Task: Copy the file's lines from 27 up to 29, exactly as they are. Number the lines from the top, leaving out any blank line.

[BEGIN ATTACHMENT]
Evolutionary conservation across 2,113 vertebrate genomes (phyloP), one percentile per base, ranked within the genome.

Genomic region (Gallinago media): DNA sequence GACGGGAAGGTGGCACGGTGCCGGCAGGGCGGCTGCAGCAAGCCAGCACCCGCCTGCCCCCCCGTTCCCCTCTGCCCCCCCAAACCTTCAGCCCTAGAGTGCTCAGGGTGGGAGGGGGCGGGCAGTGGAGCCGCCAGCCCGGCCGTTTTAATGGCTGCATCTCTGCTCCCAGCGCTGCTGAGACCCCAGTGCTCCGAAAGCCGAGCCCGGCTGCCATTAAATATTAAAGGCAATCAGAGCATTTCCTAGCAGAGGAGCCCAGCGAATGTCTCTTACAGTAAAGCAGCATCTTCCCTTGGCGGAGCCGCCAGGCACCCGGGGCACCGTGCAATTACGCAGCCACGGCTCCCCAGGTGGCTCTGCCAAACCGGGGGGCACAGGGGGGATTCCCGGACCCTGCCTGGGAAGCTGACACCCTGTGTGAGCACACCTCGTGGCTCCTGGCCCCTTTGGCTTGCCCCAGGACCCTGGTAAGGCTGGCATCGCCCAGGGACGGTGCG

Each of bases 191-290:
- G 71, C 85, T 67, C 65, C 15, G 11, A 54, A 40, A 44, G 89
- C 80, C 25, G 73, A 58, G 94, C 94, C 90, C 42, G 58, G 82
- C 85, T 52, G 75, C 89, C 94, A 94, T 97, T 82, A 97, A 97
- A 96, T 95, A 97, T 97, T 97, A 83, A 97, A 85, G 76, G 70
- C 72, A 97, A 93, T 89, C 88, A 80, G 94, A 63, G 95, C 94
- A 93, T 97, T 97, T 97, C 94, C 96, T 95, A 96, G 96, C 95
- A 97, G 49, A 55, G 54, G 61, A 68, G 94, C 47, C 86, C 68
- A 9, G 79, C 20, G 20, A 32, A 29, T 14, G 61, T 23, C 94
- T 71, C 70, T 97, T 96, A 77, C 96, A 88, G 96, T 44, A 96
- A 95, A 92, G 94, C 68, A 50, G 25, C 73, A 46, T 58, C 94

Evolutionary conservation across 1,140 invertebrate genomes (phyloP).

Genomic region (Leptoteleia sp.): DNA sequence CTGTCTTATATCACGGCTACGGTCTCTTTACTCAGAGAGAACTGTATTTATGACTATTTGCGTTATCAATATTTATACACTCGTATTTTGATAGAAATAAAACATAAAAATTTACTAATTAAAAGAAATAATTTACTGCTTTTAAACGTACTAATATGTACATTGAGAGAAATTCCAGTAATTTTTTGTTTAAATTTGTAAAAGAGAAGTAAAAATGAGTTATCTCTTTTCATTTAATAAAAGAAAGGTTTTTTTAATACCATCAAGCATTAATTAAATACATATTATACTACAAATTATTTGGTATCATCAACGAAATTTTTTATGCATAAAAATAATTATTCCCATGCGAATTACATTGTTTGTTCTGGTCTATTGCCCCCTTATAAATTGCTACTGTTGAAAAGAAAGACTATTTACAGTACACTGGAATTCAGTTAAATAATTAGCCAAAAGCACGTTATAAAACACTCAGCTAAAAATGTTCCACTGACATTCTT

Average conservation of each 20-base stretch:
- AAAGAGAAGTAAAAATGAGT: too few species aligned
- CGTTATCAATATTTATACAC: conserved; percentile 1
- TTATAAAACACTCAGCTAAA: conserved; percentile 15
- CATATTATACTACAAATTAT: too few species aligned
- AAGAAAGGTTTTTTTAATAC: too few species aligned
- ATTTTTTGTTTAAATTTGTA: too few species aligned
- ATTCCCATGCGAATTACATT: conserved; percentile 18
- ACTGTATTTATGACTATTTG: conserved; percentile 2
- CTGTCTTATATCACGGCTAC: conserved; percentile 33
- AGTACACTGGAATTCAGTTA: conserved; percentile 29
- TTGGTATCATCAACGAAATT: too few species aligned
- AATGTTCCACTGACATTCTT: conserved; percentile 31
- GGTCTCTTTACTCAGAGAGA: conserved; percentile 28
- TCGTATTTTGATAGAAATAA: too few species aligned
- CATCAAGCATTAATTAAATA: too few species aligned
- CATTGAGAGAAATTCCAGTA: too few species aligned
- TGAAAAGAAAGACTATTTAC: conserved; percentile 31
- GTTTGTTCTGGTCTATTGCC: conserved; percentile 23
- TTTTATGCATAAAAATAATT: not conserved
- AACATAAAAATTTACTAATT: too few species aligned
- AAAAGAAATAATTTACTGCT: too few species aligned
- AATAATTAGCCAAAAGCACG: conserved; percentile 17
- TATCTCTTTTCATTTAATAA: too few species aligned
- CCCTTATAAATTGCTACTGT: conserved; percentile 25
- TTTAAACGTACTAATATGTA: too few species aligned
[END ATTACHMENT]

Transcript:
- TTGGTATCATCAACGAAATT: too few species aligned
- AATGTTCCACTGACATTCTT: conserved; percentile 31
- GGTCTCTTTACTCAGAGAGA: conserved; percentile 28